Director: Jason Reitman
Writers: Gil Kenan and Jason Reitman
Starring: Mckenna Grace, Finn Wolfhard, Carrie Coon, Paul Rudd, Logan Kim, Celeste O’Connor, Bill Murray, Dan Aykroyd, Ernie Hudson, Sigourney Weaver, Annie Potts, and J.K. Simmons
After three decades of rejected scripts, false starts, a remake and even a video-game (that does a pretty decent job of acting like a third film), a third Ghostbusters is finally here. This time co-written and directed by Jason Reitman, the son of original director Ivan Reitman. This was a film made for the fans, bringing together the original cast as well as a new generation of Ghostbusters.
In the three decades since the second Ghostbusters film, Egon Spengler moved to Summerville, leaving his friends and family behind. After his suspected heart attack his daughter Callie (Carrie Coon) takes her children to her late father’s farm to try and tidy up his estate. While there Callie’s children, Phoebe (Mckenna Grace) and Trevor (Finn Wolfhard) go about their daily lives, slowly uncovering the mysteries of Summerville as well as their family’s legacy.
The new characters are pretty good. A lot better than the over-the-top caricatures of the 2016 remake. Trevor and Phoebe are likable characters who are good at discovering and continuing the legacy that their grandfather left them. When Podcast (Logan Kim) is introduced it does feel like he’s going to be a caricature that belongs in the 2016, but don’t judge him by his name. By the end he feels like a fully fledged member of the team. The stand out character from the newcomers is Gary Grooberson (Paul Rudd), he’s a quirky school teacher who couldn’t care less about teaching, and is only there to investigate the daily earthquakes. He leaves the children to watch horror films while he continues his investigation. Paul Rudd is fantastic and the funniest character in the film.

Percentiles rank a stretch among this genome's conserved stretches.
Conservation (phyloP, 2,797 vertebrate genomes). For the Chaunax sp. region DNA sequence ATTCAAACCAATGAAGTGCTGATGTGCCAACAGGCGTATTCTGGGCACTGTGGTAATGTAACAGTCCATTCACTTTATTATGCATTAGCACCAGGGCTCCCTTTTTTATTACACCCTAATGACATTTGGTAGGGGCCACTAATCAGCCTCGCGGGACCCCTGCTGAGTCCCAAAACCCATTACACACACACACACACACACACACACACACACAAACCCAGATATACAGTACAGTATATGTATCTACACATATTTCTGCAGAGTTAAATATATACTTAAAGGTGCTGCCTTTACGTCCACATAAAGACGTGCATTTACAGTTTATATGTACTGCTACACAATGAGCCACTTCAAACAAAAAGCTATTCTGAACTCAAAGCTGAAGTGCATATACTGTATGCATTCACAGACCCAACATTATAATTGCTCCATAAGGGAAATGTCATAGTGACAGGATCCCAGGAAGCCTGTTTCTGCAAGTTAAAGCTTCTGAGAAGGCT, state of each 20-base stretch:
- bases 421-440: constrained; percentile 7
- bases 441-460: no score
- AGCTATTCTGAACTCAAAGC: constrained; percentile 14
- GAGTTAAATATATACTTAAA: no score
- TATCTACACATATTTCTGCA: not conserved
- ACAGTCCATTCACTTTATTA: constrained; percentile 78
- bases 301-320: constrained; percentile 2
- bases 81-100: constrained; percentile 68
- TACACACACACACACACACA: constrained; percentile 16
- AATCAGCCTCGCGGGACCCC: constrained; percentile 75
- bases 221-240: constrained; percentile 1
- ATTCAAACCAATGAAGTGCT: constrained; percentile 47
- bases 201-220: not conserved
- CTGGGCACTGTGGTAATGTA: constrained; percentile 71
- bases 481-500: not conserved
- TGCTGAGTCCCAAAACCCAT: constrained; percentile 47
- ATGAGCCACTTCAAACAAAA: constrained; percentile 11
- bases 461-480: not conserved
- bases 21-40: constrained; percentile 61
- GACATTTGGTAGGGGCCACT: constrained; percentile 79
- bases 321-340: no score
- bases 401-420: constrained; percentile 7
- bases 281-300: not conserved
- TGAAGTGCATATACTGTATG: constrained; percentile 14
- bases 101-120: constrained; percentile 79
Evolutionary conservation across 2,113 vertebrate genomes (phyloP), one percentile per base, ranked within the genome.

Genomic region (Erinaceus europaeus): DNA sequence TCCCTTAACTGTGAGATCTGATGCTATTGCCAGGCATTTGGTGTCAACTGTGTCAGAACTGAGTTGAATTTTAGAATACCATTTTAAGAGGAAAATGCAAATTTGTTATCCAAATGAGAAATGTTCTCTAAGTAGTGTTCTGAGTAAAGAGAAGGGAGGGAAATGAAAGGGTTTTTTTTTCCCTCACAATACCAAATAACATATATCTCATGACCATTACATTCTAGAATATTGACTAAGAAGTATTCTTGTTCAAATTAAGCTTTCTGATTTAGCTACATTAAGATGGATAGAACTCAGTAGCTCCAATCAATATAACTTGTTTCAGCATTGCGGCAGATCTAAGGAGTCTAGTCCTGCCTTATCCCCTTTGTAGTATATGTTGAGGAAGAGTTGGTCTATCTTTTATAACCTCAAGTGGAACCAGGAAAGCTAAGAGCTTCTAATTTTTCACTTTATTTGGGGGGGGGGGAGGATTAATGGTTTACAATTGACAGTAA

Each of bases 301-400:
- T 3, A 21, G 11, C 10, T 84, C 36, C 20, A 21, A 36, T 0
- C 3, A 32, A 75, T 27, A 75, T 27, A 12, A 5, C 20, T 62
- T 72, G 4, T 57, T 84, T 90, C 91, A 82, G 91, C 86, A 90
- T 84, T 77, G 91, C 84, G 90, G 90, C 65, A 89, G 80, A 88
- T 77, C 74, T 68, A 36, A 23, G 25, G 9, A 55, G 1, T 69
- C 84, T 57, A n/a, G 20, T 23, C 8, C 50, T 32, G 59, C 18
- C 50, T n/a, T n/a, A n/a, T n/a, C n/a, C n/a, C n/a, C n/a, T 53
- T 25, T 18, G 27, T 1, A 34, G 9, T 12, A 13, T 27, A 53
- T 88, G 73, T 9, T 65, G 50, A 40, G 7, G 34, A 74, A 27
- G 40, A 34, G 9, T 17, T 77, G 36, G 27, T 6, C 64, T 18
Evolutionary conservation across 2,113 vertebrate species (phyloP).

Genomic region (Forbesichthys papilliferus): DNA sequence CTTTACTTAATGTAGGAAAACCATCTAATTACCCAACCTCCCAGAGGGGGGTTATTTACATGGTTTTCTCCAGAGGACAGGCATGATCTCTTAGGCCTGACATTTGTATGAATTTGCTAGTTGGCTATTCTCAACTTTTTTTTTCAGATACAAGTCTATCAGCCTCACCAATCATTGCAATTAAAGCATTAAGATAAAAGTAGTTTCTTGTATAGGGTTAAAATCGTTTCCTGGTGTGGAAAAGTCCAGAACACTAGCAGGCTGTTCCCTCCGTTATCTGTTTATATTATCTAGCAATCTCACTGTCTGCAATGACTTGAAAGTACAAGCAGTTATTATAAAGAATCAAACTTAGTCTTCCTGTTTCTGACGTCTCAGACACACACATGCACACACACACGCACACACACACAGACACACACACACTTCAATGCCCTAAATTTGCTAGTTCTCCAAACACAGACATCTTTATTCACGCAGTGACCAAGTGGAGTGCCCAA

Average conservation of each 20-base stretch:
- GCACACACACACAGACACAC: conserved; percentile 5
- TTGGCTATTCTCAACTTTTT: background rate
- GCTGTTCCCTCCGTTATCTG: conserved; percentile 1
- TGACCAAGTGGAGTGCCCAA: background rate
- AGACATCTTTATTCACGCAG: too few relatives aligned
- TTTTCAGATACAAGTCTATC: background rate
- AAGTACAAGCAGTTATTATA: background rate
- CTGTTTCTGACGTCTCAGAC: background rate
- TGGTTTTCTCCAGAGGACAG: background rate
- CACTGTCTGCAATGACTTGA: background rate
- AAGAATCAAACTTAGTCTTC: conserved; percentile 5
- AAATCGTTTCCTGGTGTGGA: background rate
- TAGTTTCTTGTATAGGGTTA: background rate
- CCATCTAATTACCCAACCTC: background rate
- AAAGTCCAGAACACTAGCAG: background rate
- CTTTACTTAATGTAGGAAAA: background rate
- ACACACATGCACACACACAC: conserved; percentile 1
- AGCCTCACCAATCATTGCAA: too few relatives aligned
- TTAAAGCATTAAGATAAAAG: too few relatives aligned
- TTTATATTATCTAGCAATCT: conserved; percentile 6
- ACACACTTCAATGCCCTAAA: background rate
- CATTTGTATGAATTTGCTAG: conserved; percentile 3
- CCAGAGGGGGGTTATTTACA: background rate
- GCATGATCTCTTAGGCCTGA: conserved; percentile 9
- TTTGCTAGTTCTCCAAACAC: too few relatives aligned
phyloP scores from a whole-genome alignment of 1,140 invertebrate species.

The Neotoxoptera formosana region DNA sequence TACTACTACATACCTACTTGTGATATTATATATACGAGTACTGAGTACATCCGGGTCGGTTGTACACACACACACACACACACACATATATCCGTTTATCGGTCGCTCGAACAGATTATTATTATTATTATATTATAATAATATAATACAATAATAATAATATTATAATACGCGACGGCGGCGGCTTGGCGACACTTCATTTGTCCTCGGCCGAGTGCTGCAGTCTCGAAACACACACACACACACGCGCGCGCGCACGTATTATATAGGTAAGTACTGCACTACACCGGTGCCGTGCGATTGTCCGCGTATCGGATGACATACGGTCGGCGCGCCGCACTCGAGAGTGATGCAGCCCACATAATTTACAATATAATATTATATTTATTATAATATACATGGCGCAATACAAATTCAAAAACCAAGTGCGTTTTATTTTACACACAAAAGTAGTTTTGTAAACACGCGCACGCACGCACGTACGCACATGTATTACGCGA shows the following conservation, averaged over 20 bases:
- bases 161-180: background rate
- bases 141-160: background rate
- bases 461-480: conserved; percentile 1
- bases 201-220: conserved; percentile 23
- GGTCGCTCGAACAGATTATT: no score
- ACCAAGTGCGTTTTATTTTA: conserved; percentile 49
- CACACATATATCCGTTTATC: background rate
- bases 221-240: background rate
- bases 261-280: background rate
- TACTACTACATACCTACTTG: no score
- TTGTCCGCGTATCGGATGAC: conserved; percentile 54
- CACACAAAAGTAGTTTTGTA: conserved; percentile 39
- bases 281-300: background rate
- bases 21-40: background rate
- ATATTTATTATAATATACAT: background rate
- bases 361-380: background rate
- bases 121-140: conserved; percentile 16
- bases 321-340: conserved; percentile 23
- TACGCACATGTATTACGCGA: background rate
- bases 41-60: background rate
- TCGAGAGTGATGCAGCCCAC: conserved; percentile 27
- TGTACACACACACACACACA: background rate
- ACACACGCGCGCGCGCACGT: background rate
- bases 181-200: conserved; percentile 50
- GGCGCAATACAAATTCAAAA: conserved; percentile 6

There isn’t as much humour as you’d expect in a Ghostbusters film. While there are a couple of proper laugh out loud moments, they are few and far between. There are a few smile-worthy moments, but beyond that it’s more focused on the action. The mini stay-puft marshmallow men are funny and cute. There just isn’t a lot of great comedy moments. It’s also the longest film in the franchise, coming in at a little over two hours. It does feel it at points. Once it gets going it’s good, but it’s a slow start and does start to slump at points.
As expected, the film is completely rooted in nostalgia. There are familiar music queues, references, and the original cast. This is pure fan service, doing exactly what Jason Reitman promised when he first announced the film a few years ago. It’s good to see the brief reappearance of the original cast, and the film doesn’t rely on them at all. It even achieves something that the recent Star Wars reboots didn’t, in having the original ghostbusters on screen together at the same time, something even the most cynical of fans will have to smile about.
Ultimately it fails to live up to the original two. While it has some charm and Paul Rudd is a brilliant as ever, it just isn’t the same. Maybe it’s a few decades too late, or maybe it just shouldn’t have been made at all.
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